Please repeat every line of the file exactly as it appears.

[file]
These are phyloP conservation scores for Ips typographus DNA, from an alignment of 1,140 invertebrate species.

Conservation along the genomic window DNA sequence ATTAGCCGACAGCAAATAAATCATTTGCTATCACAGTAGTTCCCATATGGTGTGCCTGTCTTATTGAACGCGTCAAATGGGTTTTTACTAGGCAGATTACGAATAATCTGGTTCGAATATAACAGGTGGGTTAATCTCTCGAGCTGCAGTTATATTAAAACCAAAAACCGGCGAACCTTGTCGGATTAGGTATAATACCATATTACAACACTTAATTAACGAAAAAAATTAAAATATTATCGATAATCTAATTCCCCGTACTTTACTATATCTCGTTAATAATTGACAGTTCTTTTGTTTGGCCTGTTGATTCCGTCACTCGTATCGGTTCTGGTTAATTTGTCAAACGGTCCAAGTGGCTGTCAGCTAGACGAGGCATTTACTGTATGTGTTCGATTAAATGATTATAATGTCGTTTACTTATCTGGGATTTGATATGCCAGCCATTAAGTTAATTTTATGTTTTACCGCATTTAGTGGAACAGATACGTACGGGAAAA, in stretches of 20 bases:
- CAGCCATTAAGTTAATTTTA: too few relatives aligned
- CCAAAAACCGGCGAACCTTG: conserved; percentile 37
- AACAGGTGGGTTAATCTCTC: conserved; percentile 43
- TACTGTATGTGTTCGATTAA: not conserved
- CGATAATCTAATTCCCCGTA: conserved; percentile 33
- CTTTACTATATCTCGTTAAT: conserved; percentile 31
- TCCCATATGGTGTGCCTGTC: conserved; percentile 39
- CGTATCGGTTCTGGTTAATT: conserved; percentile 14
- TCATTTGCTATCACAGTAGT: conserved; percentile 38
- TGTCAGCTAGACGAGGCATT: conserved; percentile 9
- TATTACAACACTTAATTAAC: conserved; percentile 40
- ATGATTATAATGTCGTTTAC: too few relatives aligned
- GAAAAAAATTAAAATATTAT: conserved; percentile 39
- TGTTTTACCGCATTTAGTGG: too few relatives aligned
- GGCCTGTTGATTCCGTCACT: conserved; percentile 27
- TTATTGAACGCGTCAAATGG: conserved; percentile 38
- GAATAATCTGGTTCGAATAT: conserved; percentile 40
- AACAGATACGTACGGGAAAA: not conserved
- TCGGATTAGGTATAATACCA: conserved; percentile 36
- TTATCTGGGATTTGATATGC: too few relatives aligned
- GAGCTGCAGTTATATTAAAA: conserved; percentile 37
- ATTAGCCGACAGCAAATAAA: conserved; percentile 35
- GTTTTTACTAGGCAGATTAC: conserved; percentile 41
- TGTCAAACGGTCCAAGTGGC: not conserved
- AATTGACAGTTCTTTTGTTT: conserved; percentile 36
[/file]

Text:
These are phyloP conservation scores for Ips typographus DNA, from an alignment of 1,140 invertebrate species.

Conservation along the genomic window DNA sequence ATTAGCCGACAGCAAATAAATCATTTGCTATCACAGTAGTTCCCATATGGTGTGCCTGTCTTATTGAACGCGTCAAATGGGTTTTTACTAGGCAGATTACGAATAATCTGGTTCGAATATAACAGGTGGGTTAATCTCTCGAGCTGCAGTTATATTAAAACCAAAAACCGGCGAACCTTGTCGGATTAGGTATAATACCATATTACAACACTTAATTAACGAAAAAAATTAAAATATTATCGATAATCTAATTCCCCGTACTTTACTATATCTCGTTAATAATTGACAGTTCTTTTGTTTGGCCTGTTGATTCCGTCACTCGTATCGGTTCTGGTTAATTTGTCAAACGGTCCAAGTGGCTGTCAGCTAGACGAGGCATTTACTGTATGTGTTCGATTAAATGATTATAATGTCGTTTACTTATCTGGGATTTGATATGCCAGCCATTAAGTTAATTTTATGTTTTACCGCATTTAGTGGAACAGATACGTACGGGAAAA, in stretches of 20 bases:
- CAGCCATTAAGTTAATTTTA: too few relatives aligned
- CCAAAAACCGGCGAACCTTG: conserved; percentile 37
- AACAGGTGGGTTAATCTCTC: conserved; percentile 43
- TACTGTATGTGTTCGATTAA: not conserved
- CGATAATCTAATTCCCCGTA: conserved; percentile 33
- CTTTACTATATCTCGTTAAT: conserved; percentile 31
- TCCCATATGGTGTGCCTGTC: conserved; percentile 39
- CGTATCGGTTCTGGTTAATT: conserved; percentile 14
- TCATTTGCTATCACAGTAGT: conserved; percentile 38
- TGTCAGCTAGACGAGGCATT: conserved; percentile 9
- TATTACAACACTTAATTAAC: conserved; percentile 40
- ATGATTATAATGTCGTTTAC: too few relatives aligned
- GAAAAAAATTAAAATATTAT: conserved; percentile 39
- TGTTTTACCGCATTTAGTGG: too few relatives aligned
- GGCCTGTTGATTCCGTCACT: conserved; percentile 27
- TTATTGAACGCGTCAAATGG: conserved; percentile 38
- GAATAATCTGGTTCGAATAT: conserved; percentile 40
- AACAGATACGTACGGGAAAA: not conserved
- TCGGATTAGGTATAATACCA: conserved; percentile 36
- TTATCTGGGATTTGATATGC: too few relatives aligned
- GAGCTGCAGTTATATTAAAA: conserved; percentile 37
- ATTAGCCGACAGCAAATAAA: conserved; percentile 35
- GTTTTTACTAGGCAGATTAC: conserved; percentile 41
- TGTCAAACGGTCCAAGTGGC: not conserved
- AATTGACAGTTCTTTTGTTT: conserved; percentile 36